This post has been burbling away at the back of my mind for a while – it started when I was asked to be part of a discussion with Lucy Campbell at BritmumsLive around whether you can have it all and the posts that have come out of that session have poked and prodded at my thoughts over the last couple of weeks
I think the idea of ‘having it all’ is a curse of our generation and the media is mostly to blame. When we left home and moved into shared digs we were supposed to live a life that mirrored ‘Friends’ – to get ourselves a loyal bunch of housemates who had great jobs (but didn’t spend too much time doing them), spent time together having fun and laughs, lived in a great flat and yet never really seemed to have to deal with any particularly big bumps in the road
We were doomed to never get this – a dingy flat in Shepherds Bush couldn’t compete with their airy apartment, working like a demon to stay on my graduate training programme didn’t leave much time for sitting in coffee shops shooting the breeze and whilst my friends are wonderful, real life has ups and downs that mean that collectively you are never going to be as funny or have as much time as those guys seemed to
Being a parent is much the same – Hollywood and the media perpetuate the myth that we can all continue to have the body of a 25 year old even after the ravages of pregnancy, that children are delightful, adorable, compliant beings that never, ever push the boundaries too far and that good parents manage to be glamorous, caring, fun, people
None of this is even close the reality – parenting is incredibly hard work, sleep deprivation turns the best of us into irrational zombies and a capsule wardrobe usually means a pair of jeans and 2 maternity vests or a comfy pair of pyjamas
The ideal we are all supposed to be aiming for is nothing more than a myth – ‘having it all’ is something we can’t live up to because it doesn’t exist in the real world
If you want a career, children, a marriage and a lovely home then yes that probably looks like having it all from the outside but the view from the inside is different – too much time spent letting other people look after your family, never having time to do the things you want to (like exercise or visiting the doctor), friendships that wither from a lack of attention and a perpetual feeling of not quite managing to do anything properly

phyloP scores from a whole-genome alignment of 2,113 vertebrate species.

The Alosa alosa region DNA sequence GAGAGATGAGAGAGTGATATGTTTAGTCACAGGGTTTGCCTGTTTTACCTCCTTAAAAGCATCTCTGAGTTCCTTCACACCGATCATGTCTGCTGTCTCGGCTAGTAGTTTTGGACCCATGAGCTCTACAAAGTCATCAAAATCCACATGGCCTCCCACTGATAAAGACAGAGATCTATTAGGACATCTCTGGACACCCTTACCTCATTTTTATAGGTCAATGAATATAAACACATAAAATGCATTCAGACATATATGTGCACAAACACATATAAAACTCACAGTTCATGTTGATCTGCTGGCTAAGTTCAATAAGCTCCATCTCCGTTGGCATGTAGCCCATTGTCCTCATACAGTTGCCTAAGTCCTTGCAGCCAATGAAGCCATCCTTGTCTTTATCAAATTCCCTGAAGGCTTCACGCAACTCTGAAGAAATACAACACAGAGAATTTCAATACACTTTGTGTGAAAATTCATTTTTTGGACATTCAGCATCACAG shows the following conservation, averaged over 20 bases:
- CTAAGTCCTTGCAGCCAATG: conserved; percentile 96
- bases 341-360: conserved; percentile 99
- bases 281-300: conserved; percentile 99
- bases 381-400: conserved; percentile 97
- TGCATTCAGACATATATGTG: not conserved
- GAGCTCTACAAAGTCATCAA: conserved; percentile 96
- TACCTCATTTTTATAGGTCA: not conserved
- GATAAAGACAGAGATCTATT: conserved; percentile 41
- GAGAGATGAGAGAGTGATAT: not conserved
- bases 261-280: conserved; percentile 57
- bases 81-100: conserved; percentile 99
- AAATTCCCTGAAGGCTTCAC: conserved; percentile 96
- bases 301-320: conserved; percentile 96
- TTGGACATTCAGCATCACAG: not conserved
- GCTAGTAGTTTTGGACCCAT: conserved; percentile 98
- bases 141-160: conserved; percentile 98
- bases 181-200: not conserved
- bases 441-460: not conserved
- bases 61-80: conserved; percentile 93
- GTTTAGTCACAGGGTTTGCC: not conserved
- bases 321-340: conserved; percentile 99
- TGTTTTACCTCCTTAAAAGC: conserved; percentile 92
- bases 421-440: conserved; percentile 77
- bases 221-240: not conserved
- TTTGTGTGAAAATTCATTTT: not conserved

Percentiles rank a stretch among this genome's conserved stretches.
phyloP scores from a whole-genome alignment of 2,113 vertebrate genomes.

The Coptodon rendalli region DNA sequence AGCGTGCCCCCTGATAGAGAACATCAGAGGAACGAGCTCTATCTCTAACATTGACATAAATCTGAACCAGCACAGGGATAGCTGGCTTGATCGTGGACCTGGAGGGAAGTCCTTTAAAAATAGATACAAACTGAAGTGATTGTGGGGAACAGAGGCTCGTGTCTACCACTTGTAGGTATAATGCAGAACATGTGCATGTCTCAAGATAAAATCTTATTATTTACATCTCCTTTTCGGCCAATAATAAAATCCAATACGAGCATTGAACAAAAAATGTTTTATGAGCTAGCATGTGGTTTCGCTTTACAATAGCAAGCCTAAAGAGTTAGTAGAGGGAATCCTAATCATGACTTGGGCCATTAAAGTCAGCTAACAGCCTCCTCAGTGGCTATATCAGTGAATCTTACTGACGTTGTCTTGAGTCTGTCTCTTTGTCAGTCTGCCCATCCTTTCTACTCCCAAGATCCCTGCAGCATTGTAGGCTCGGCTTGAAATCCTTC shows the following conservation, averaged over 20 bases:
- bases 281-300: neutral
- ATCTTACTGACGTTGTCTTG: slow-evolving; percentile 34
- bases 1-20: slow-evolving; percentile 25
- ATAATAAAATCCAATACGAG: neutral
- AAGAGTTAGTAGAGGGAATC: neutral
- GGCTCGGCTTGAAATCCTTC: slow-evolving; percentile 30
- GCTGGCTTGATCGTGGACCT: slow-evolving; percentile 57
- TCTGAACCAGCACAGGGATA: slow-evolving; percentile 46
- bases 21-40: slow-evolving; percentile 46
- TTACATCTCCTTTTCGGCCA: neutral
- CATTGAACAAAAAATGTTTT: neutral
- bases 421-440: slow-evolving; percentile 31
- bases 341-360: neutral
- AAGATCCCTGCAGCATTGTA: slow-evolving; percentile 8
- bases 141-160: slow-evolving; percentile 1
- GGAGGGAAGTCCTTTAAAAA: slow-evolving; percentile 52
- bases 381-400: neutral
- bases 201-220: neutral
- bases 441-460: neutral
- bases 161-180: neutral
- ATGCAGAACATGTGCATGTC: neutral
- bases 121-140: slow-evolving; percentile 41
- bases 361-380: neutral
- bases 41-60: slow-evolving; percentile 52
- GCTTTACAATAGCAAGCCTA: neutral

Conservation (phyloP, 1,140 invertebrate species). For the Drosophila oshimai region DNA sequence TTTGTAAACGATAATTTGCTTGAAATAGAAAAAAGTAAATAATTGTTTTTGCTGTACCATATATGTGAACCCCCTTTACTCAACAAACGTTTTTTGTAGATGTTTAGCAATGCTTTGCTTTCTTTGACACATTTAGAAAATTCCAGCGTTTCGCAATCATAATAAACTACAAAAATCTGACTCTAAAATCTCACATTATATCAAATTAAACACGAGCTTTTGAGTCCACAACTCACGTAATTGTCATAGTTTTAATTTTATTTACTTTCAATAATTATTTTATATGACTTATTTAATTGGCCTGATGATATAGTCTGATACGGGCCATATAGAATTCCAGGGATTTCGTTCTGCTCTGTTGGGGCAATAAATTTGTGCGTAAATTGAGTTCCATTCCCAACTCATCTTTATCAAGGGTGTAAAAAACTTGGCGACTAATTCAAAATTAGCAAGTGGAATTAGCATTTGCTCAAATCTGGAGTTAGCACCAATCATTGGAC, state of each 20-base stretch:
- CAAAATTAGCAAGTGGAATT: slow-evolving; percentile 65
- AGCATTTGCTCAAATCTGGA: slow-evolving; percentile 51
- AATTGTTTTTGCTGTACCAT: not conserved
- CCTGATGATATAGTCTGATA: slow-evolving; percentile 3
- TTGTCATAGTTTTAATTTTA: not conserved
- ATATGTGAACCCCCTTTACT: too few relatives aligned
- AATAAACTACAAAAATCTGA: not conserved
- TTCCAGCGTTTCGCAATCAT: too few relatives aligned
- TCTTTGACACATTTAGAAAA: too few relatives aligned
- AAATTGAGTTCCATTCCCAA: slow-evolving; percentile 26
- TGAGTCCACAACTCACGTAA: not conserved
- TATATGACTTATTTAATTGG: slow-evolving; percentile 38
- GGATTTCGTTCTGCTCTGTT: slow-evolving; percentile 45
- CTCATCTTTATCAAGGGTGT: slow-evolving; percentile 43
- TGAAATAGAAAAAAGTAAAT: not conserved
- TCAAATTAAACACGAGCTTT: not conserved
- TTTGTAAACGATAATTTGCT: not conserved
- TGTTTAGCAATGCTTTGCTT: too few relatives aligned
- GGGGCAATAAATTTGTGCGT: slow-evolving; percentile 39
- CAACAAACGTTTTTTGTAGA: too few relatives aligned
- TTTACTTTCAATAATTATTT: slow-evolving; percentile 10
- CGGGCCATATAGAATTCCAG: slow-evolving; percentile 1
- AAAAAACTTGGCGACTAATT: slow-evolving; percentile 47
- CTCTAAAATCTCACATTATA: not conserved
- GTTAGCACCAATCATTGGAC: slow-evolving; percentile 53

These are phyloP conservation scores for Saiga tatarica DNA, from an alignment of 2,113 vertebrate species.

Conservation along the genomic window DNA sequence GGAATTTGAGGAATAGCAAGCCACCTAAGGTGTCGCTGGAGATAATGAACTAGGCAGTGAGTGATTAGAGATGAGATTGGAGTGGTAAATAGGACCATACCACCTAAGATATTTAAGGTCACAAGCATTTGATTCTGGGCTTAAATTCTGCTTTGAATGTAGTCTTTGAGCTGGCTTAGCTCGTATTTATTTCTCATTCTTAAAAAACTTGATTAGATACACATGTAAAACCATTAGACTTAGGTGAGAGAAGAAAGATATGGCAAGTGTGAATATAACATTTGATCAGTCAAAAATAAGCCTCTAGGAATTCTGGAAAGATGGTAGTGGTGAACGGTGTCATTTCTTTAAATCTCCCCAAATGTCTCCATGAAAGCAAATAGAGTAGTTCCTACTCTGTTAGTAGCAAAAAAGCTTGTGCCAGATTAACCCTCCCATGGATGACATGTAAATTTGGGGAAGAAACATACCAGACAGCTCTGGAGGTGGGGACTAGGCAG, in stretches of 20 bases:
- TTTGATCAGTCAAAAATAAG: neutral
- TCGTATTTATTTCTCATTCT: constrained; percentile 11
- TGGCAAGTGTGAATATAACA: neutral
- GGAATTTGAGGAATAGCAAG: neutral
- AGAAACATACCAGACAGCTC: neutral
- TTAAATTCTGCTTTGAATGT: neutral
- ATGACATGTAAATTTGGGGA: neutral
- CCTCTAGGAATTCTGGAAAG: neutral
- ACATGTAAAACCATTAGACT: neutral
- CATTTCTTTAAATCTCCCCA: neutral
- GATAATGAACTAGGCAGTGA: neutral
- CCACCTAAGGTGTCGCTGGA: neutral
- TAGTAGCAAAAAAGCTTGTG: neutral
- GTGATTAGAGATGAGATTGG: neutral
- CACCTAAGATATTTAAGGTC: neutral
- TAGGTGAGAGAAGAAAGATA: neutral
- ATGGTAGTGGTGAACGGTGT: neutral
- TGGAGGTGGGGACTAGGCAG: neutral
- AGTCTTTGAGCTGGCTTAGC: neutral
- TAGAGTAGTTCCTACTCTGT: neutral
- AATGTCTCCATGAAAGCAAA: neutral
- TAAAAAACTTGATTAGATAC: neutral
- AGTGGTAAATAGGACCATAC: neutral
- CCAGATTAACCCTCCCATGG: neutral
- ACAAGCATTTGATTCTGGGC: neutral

We can have it ‘all’ if we work out what that ‘all’ is to us and which compromises we need to make to get a set of bits of it all that works out for us. The reality is that as adults we need to make adult choices faced with a set of incompatible pieces that make up our lives – we can’t be a stay at home mother with a high flying career who cooks every meal from scratch, keeps a house Martha Stewart would be proud of whilst raising beautiful, obedient children who sleep through every night
What we need to start doing is to stop even thinking that is something we should be aiming for – we can’t get that so why should we beat ourselves up when we don’t attain it?
We need to be more honest about what we do have – every person has a different view of what ‘having it all’ is for them and different choices won’t work for other families. We need to accept that we can’t all be perfect and try and find a way to measure ourselves off the tangible reality of raising a happy, confident family; having a strong, loving relationship with our partners; and measuring ourselves against real women and not the fantasy that the media think we want
What do you think? Is it possible to live that Hollywood life or should we find our own role models that define the reality of being a modern mother in a way that works for real women today?